By Jacob Katel
By Laurie Charles
By Nate "Igor" Smith
By Abel Folgar
By Kat Bein
By Jacob Katel
In his sophomore solo effort, Jesus Price Supastar, he wastes little time before laying down some advice to wide-eyed purists: "I'm tryin' get paid/You're tryin' get robbed." Of course one expects cartoonish investment advice in today's rap-o-sphere (and, too often, little else). But a little self-effacement goes a long way, and that's the main thing Price is out to exploit.
In a reflective example of why the new and improved Price is so universally admired in underground rap circles, his first diss (in the opening track, "Like You") is reserved for himself: He cackles aloud at the notion of his own divinity. This lack of blowhardiness puts the listener immediately at ease. Sound effects like mollusk-speed reggaeton and ghostly war whoops don't hurt, either. Discerning listeners appreciate that he's not another in the endless line of overstuffed clockers raving about how dealing drugs will set you free. Sure, he's been there and done things he later regretted in order to help subsidize his income and provide for his family, but when he does broach the subject it's done nostalgically (in "Brokest Rapper You Know," he jokes that he's so broke he should go back to the life).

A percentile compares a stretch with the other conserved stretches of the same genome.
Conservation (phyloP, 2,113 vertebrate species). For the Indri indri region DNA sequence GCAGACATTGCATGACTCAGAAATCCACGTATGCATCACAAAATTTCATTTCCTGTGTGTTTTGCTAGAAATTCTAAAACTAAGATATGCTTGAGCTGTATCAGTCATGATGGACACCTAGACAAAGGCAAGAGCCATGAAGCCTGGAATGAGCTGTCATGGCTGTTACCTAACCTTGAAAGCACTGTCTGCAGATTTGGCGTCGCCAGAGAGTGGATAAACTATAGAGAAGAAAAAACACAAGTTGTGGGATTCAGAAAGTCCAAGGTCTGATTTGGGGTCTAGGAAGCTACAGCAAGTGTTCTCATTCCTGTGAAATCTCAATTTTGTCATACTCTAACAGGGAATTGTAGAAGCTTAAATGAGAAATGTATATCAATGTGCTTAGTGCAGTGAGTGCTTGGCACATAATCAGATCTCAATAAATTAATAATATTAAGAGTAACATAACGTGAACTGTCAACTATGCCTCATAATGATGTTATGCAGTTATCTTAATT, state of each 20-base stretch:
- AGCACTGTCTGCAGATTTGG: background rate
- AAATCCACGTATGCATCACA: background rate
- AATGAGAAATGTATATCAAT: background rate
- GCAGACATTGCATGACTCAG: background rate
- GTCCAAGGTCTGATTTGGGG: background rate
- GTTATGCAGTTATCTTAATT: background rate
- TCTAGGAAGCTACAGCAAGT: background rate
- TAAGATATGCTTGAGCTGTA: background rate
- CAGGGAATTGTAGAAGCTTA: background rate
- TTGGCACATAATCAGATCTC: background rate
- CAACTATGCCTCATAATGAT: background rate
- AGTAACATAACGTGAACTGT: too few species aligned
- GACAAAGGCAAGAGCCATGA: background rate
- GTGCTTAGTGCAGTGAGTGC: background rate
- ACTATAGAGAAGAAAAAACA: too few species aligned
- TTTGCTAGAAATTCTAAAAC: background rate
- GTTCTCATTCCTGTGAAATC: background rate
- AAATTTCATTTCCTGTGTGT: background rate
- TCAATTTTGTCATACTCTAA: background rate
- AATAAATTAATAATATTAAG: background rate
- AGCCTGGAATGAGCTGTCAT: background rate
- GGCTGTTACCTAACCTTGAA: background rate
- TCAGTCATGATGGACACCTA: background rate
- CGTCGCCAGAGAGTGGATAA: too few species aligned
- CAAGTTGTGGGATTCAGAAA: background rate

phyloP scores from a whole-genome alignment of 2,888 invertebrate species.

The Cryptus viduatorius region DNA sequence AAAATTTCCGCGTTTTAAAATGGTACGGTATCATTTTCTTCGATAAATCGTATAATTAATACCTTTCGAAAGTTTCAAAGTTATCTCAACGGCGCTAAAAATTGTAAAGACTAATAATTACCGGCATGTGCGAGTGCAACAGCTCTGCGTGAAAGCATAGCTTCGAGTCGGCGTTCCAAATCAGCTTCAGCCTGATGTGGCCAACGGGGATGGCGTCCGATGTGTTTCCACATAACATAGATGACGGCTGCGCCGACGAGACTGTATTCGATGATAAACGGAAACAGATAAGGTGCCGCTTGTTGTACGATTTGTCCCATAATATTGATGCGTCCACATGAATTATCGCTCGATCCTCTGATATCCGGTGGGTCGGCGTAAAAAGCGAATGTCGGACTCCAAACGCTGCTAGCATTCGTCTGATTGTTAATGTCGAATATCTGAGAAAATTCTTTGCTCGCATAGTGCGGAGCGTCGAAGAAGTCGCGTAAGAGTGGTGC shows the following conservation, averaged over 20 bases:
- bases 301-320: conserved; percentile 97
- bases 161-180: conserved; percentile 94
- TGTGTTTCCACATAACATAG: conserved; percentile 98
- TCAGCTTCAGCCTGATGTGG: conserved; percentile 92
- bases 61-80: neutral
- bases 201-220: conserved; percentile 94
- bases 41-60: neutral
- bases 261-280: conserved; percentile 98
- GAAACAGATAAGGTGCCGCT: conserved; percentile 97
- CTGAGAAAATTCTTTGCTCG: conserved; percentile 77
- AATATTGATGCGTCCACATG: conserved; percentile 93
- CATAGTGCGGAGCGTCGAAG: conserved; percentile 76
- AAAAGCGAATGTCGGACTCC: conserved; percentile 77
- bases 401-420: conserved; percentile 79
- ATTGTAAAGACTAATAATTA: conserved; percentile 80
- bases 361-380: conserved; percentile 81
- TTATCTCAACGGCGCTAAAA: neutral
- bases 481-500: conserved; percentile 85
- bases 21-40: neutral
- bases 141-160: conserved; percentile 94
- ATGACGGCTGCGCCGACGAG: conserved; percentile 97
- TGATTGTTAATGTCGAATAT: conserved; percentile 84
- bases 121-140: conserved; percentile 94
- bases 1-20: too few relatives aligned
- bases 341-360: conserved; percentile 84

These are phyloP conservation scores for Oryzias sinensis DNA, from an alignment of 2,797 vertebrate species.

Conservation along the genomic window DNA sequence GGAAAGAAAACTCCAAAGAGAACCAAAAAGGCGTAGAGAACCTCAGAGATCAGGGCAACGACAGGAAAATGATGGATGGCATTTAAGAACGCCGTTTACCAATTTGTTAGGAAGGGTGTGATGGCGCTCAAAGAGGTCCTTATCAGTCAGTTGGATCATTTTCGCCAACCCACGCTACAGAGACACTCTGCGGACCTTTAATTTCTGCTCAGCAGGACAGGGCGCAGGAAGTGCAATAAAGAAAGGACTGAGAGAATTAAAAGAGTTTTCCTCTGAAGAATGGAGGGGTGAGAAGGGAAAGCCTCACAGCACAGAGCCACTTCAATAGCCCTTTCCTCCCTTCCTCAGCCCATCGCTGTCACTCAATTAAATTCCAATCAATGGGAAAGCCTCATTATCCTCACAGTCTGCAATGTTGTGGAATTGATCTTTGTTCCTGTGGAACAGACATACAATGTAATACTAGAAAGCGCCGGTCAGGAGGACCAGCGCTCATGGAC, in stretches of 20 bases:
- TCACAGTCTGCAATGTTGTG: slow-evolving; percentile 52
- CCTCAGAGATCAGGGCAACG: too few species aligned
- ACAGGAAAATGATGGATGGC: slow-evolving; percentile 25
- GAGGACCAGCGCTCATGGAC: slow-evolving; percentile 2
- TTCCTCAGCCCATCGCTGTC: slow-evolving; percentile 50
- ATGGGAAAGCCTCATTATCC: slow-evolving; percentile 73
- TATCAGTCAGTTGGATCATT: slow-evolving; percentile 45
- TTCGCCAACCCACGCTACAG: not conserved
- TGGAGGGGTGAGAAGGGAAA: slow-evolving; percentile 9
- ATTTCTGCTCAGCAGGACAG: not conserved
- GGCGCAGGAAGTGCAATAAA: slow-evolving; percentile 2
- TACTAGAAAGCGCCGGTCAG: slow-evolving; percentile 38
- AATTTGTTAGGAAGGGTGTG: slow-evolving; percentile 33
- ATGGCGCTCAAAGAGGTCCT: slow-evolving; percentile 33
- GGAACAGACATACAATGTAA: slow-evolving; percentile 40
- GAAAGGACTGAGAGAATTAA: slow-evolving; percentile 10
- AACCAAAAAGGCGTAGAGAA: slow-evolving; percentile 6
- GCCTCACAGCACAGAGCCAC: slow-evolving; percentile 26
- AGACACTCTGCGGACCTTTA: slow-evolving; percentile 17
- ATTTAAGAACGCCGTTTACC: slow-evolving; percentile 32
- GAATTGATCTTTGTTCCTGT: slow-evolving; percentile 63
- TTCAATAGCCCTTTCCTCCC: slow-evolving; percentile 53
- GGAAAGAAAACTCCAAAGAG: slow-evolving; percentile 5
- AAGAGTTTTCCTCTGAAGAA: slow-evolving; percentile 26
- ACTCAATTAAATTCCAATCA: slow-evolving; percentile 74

There are more than enough call-outs to go around on the new album when he brags, "I never sing the same shit twice like Mike Jones," he's casting a wide net but when it's over you feel like you've been let in, not left out. All this and some primordial scratching too.